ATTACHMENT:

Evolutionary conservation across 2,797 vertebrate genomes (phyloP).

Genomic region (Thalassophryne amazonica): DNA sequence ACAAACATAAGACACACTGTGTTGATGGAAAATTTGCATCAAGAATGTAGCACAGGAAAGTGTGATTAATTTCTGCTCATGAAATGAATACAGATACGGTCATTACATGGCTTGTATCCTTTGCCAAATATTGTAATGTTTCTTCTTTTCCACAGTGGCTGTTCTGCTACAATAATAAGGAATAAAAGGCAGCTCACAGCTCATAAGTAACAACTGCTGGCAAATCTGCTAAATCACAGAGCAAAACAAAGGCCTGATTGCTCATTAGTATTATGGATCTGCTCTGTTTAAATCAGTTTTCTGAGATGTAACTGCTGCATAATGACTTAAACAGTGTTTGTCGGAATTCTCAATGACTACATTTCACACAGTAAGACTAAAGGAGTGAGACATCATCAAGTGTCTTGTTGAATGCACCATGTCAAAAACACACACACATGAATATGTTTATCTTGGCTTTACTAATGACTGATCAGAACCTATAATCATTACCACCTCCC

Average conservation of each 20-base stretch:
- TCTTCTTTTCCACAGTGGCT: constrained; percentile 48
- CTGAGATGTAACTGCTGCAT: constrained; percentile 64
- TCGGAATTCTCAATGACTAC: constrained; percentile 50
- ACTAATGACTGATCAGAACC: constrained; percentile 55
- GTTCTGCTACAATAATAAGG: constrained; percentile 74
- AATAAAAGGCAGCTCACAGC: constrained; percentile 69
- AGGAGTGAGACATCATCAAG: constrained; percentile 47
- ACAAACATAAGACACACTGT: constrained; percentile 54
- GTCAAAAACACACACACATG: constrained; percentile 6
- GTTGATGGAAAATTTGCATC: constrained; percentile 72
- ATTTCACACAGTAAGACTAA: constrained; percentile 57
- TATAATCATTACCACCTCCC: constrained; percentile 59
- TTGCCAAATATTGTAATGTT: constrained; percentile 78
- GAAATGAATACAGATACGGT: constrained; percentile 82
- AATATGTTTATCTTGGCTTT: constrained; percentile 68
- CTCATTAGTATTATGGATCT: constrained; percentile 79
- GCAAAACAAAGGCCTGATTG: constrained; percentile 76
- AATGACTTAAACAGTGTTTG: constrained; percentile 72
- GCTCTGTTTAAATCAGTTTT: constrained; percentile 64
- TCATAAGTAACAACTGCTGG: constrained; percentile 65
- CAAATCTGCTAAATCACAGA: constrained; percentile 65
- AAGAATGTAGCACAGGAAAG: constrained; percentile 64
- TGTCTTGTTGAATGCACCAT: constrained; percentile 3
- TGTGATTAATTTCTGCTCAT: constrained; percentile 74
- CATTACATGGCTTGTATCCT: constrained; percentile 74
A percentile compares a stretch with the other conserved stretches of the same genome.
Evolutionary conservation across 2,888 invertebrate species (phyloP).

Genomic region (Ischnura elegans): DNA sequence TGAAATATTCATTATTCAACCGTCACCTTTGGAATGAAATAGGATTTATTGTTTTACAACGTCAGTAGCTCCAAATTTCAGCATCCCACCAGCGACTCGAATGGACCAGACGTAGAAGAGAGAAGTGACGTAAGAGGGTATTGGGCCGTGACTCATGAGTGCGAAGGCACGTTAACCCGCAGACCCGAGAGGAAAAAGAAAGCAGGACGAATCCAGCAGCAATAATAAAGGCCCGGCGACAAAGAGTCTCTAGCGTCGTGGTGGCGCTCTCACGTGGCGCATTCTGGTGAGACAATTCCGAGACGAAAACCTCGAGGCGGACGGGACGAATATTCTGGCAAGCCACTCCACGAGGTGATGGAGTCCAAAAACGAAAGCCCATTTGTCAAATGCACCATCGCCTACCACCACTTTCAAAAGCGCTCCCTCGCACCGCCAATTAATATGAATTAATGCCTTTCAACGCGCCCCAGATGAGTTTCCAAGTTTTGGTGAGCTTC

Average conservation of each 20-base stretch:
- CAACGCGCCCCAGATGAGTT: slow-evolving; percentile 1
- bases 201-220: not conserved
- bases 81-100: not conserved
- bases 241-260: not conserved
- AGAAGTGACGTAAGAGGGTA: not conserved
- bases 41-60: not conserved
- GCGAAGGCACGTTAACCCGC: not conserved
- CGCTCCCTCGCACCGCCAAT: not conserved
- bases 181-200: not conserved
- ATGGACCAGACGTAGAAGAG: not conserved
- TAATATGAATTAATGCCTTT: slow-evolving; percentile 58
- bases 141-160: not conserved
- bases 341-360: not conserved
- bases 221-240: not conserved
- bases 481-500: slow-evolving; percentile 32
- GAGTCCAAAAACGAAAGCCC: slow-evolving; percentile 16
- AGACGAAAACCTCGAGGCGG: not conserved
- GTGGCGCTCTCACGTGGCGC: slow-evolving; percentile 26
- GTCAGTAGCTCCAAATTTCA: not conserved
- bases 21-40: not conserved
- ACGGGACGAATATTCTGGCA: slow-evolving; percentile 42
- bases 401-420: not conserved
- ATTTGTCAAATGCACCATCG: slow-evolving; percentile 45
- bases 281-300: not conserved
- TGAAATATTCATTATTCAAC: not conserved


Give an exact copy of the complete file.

Evolutionary conservation across 2,797 vertebrate genomes (phyloP).

Genomic region (Thalassophryne amazonica): DNA sequence ACAAACATAAGACACACTGTGTTGATGGAAAATTTGCATCAAGAATGTAGCACAGGAAAGTGTGATTAATTTCTGCTCATGAAATGAATACAGATACGGTCATTACATGGCTTGTATCCTTTGCCAAATATTGTAATGTTTCTTCTTTTCCACAGTGGCTGTTCTGCTACAATAATAAGGAATAAAAGGCAGCTCACAGCTCATAAGTAACAACTGCTGGCAAATCTGCTAAATCACAGAGCAAAACAAAGGCCTGATTGCTCATTAGTATTATGGATCTGCTCTGTTTAAATCAGTTTTCTGAGATGTAACTGCTGCATAATGACTTAAACAGTGTTTGTCGGAATTCTCAATGACTACATTTCACACAGTAAGACTAAAGGAGTGAGACATCATCAAGTGTCTTGTTGAATGCACCATGTCAAAAACACACACACATGAATATGTTTATCTTGGCTTTACTAATGACTGATCAGAACCTATAATCATTACCACCTCCC

Average conservation of each 20-base stretch:
- TCTTCTTTTCCACAGTGGCT: constrained; percentile 48
- CTGAGATGTAACTGCTGCAT: constrained; percentile 64
- TCGGAATTCTCAATGACTAC: constrained; percentile 50
- ACTAATGACTGATCAGAACC: constrained; percentile 55
- GTTCTGCTACAATAATAAGG: constrained; percentile 74
- AATAAAAGGCAGCTCACAGC: constrained; percentile 69
- AGGAGTGAGACATCATCAAG: constrained; percentile 47
- ACAAACATAAGACACACTGT: constrained; percentile 54
- GTCAAAAACACACACACATG: constrained; percentile 6
- GTTGATGGAAAATTTGCATC: constrained; percentile 72
- ATTTCACACAGTAAGACTAA: constrained; percentile 57
- TATAATCATTACCACCTCCC: constrained; percentile 59
- TTGCCAAATATTGTAATGTT: constrained; percentile 78
- GAAATGAATACAGATACGGT: constrained; percentile 82
- AATATGTTTATCTTGGCTTT: constrained; percentile 68
- CTCATTAGTATTATGGATCT: constrained; percentile 79
- GCAAAACAAAGGCCTGATTG: constrained; percentile 76
- AATGACTTAAACAGTGTTTG: constrained; percentile 72
- GCTCTGTTTAAATCAGTTTT: constrained; percentile 64
- TCATAAGTAACAACTGCTGG: constrained; percentile 65
- CAAATCTGCTAAATCACAGA: constrained; percentile 65
- AAGAATGTAGCACAGGAAAG: constrained; percentile 64
- TGTCTTGTTGAATGCACCAT: constrained; percentile 3
- TGTGATTAATTTCTGCTCAT: constrained; percentile 74
- CATTACATGGCTTGTATCCT: constrained; percentile 74
A percentile compares a stretch with the other conserved stretches of the same genome.
Evolutionary conservation across 2,888 invertebrate species (phyloP).

Genomic region (Ischnura elegans): DNA sequence TGAAATATTCATTATTCAACCGTCACCTTTGGAATGAAATAGGATTTATTGTTTTACAACGTCAGTAGCTCCAAATTTCAGCATCCCACCAGCGACTCGAATGGACCAGACGTAGAAGAGAGAAGTGACGTAAGAGGGTATTGGGCCGTGACTCATGAGTGCGAAGGCACGTTAACCCGCAGACCCGAGAGGAAAAAGAAAGCAGGACGAATCCAGCAGCAATAATAAAGGCCCGGCGACAAAGAGTCTCTAGCGTCGTGGTGGCGCTCTCACGTGGCGCATTCTGGTGAGACAATTCCGAGACGAAAACCTCGAGGCGGACGGGACGAATATTCTGGCAAGCCACTCCACGAGGTGATGGAGTCCAAAAACGAAAGCCCATTTGTCAAATGCACCATCGCCTACCACCACTTTCAAAAGCGCTCCCTCGCACCGCCAATTAATATGAATTAATGCCTTTCAACGCGCCCCAGATGAGTTTCCAAGTTTTGGTGAGCTTC

Average conservation of each 20-base stretch:
- CAACGCGCCCCAGATGAGTT: slow-evolving; percentile 1
- bases 201-220: not conserved
- bases 81-100: not conserved
- bases 241-260: not conserved
- AGAAGTGACGTAAGAGGGTA: not conserved
- bases 41-60: not conserved
- GCGAAGGCACGTTAACCCGC: not conserved
- CGCTCCCTCGCACCGCCAAT: not conserved
- bases 181-200: not conserved
- ATGGACCAGACGTAGAAGAG: not conserved
- TAATATGAATTAATGCCTTT: slow-evolving; percentile 58
- bases 141-160: not conserved
- bases 341-360: not conserved
- bases 221-240: not conserved
- bases 481-500: slow-evolving; percentile 32
- GAGTCCAAAAACGAAAGCCC: slow-evolving; percentile 16
- AGACGAAAACCTCGAGGCGG: not conserved
- GTGGCGCTCTCACGTGGCGC: slow-evolving; percentile 26
- GTCAGTAGCTCCAAATTTCA: not conserved
- bases 21-40: not conserved
- ACGGGACGAATATTCTGGCA: slow-evolving; percentile 42
- bases 401-420: not conserved
- ATTTGTCAAATGCACCATCG: slow-evolving; percentile 45
- bases 281-300: not conserved
- TGAAATATTCATTATTCAAC: not conserved